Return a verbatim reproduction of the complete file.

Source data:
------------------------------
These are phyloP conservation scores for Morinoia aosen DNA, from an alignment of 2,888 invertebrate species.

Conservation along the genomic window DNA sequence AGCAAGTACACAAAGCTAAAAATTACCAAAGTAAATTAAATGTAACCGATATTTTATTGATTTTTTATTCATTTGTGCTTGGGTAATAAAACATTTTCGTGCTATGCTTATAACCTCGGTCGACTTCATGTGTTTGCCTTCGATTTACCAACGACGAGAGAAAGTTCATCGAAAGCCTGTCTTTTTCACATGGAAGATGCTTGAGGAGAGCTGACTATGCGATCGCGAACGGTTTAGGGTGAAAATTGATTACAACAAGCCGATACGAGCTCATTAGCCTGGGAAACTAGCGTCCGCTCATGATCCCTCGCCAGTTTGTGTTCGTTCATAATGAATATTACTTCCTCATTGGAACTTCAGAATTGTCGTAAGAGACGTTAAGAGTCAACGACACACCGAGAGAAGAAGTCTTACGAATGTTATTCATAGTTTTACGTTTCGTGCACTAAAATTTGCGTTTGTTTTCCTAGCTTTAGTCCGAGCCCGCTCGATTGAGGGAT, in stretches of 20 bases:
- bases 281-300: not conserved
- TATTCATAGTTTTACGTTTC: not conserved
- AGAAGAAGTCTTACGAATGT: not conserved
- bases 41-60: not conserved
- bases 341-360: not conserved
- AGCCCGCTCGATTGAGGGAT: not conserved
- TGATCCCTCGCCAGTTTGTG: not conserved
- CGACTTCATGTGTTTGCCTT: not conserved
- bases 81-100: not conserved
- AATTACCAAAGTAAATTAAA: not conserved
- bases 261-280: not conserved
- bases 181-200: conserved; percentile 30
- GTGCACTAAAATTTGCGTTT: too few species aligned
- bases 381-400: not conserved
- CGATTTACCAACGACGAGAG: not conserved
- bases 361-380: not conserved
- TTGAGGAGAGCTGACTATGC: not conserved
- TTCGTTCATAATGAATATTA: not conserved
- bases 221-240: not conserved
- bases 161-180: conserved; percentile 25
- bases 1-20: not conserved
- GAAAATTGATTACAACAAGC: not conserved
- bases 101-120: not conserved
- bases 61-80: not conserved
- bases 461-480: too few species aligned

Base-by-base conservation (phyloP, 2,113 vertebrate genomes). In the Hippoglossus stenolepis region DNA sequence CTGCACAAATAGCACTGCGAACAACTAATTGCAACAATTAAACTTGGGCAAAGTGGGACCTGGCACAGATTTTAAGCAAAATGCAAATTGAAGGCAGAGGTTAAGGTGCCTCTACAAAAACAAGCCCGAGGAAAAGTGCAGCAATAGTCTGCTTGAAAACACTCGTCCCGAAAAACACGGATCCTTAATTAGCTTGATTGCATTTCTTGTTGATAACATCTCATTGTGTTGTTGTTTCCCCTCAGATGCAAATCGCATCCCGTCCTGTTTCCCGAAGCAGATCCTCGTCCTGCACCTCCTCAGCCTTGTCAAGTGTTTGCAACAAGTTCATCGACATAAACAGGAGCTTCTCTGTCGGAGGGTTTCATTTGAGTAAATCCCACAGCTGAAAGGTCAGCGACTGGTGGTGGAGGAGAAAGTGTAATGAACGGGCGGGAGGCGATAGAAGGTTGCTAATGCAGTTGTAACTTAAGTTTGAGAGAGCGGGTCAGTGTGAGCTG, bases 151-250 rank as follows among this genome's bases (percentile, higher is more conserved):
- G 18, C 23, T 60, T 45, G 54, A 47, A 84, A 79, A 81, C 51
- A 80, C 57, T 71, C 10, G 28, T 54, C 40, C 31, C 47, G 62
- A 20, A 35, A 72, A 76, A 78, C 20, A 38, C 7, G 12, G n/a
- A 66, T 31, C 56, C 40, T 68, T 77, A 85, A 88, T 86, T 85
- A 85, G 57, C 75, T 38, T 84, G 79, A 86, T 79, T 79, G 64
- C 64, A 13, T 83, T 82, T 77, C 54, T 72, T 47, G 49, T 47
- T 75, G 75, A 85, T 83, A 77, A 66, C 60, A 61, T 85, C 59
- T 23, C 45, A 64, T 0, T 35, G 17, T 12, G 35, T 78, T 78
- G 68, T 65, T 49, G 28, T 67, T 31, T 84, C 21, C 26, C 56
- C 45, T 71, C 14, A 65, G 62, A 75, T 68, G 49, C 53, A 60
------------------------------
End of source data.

These are phyloP conservation scores for Morinoia aosen DNA, from an alignment of 2,888 invertebrate species.

Conservation along the genomic window DNA sequence AGCAAGTACACAAAGCTAAAAATTACCAAAGTAAATTAAATGTAACCGATATTTTATTGATTTTTTATTCATTTGTGCTTGGGTAATAAAACATTTTCGTGCTATGCTTATAACCTCGGTCGACTTCATGTGTTTGCCTTCGATTTACCAACGACGAGAGAAAGTTCATCGAAAGCCTGTCTTTTTCACATGGAAGATGCTTGAGGAGAGCTGACTATGCGATCGCGAACGGTTTAGGGTGAAAATTGATTACAACAAGCCGATACGAGCTCATTAGCCTGGGAAACTAGCGTCCGCTCATGATCCCTCGCCAGTTTGTGTTCGTTCATAATGAATATTACTTCCTCATTGGAACTTCAGAATTGTCGTAAGAGACGTTAAGAGTCAACGACACACCGAGAGAAGAAGTCTTACGAATGTTATTCATAGTTTTACGTTTCGTGCACTAAAATTTGCGTTTGTTTTCCTAGCTTTAGTCCGAGCCCGCTCGATTGAGGGAT, in stretches of 20 bases:
- bases 281-300: not conserved
- TATTCATAGTTTTACGTTTC: not conserved
- AGAAGAAGTCTTACGAATGT: not conserved
- bases 41-60: not conserved
- bases 341-360: not conserved
- AGCCCGCTCGATTGAGGGAT: not conserved
- TGATCCCTCGCCAGTTTGTG: not conserved
- CGACTTCATGTGTTTGCCTT: not conserved
- bases 81-100: not conserved
- AATTACCAAAGTAAATTAAA: not conserved
- bases 261-280: not conserved
- bases 181-200: conserved; percentile 30
- GTGCACTAAAATTTGCGTTT: too few species aligned
- bases 381-400: not conserved
- CGATTTACCAACGACGAGAG: not conserved
- bases 361-380: not conserved
- TTGAGGAGAGCTGACTATGC: not conserved
- TTCGTTCATAATGAATATTA: not conserved
- bases 221-240: not conserved
- bases 161-180: conserved; percentile 25
- bases 1-20: not conserved
- GAAAATTGATTACAACAAGC: not conserved
- bases 101-120: not conserved
- bases 61-80: not conserved
- bases 461-480: too few species aligned

Base-by-base conservation (phyloP, 2,113 vertebrate genomes). In the Hippoglossus stenolepis region DNA sequence CTGCACAAATAGCACTGCGAACAACTAATTGCAACAATTAAACTTGGGCAAAGTGGGACCTGGCACAGATTTTAAGCAAAATGCAAATTGAAGGCAGAGGTTAAGGTGCCTCTACAAAAACAAGCCCGAGGAAAAGTGCAGCAATAGTCTGCTTGAAAACACTCGTCCCGAAAAACACGGATCCTTAATTAGCTTGATTGCATTTCTTGTTGATAACATCTCATTGTGTTGTTGTTTCCCCTCAGATGCAAATCGCATCCCGTCCTGTTTCCCGAAGCAGATCCTCGTCCTGCACCTCCTCAGCCTTGTCAAGTGTTTGCAACAAGTTCATCGACATAAACAGGAGCTTCTCTGTCGGAGGGTTTCATTTGAGTAAATCCCACAGCTGAAAGGTCAGCGACTGGTGGTGGAGGAGAAAGTGTAATGAACGGGCGGGAGGCGATAGAAGGTTGCTAATGCAGTTGTAACTTAAGTTTGAGAGAGCGGGTCAGTGTGAGCTG, bases 151-250 rank as follows among this genome's bases (percentile, higher is more conserved):
- G 18, C 23, T 60, T 45, G 54, A 47, A 84, A 79, A 81, C 51
- A 80, C 57, T 71, C 10, G 28, T 54, C 40, C 31, C 47, G 62
- A 20, A 35, A 72, A 76, A 78, C 20, A 38, C 7, G 12, G n/a
- A 66, T 31, C 56, C 40, T 68, T 77, A 85, A 88, T 86, T 85
- A 85, G 57, C 75, T 38, T 84, G 79, A 86, T 79, T 79, G 64
- C 64, A 13, T 83, T 82, T 77, C 54, T 72, T 47, G 49, T 47
- T 75, G 75, A 85, T 83, A 77, A 66, C 60, A 61, T 85, C 59
- T 23, C 45, A 64, T 0, T 35, G 17, T 12, G 35, T 78, T 78
- G 68, T 65, T 49, G 28, T 67, T 31, T 84, C 21, C 26, C 56
- C 45, T 71, C 14, A 65, G 62, A 75, T 68, G 49, C 53, A 60